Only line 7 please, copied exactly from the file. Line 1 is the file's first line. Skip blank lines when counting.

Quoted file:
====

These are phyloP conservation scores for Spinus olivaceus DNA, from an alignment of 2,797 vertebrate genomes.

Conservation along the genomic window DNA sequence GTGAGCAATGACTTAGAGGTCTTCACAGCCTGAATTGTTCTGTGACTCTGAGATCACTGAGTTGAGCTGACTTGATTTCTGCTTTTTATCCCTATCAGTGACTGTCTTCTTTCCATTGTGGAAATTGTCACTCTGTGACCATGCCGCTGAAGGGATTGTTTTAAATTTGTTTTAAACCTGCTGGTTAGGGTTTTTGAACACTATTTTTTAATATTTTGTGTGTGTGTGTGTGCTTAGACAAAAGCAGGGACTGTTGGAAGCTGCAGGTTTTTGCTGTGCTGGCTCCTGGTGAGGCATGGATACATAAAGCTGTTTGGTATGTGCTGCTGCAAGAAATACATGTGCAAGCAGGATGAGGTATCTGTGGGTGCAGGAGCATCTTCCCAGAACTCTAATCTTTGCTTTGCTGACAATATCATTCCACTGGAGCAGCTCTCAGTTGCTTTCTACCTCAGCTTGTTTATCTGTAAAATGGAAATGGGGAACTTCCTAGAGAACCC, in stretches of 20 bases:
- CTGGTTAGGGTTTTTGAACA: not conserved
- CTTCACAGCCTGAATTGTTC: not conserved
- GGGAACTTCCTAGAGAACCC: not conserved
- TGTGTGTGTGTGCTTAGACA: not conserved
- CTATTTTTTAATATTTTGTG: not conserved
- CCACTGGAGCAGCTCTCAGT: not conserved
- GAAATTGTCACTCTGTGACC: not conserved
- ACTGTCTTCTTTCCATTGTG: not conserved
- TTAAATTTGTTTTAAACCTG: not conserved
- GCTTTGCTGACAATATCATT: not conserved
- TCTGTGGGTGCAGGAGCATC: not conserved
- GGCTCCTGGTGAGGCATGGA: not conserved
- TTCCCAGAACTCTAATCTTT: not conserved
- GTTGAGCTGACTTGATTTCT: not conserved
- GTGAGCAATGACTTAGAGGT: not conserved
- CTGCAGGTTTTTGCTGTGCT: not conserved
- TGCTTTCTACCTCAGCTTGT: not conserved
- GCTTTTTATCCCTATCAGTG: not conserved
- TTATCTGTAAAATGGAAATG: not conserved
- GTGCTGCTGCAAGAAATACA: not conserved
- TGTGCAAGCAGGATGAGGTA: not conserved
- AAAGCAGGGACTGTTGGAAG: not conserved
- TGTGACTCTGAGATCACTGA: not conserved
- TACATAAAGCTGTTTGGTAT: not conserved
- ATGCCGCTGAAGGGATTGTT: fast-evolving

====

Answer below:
- CTATTTTTTAATATTTTGTG: not conserved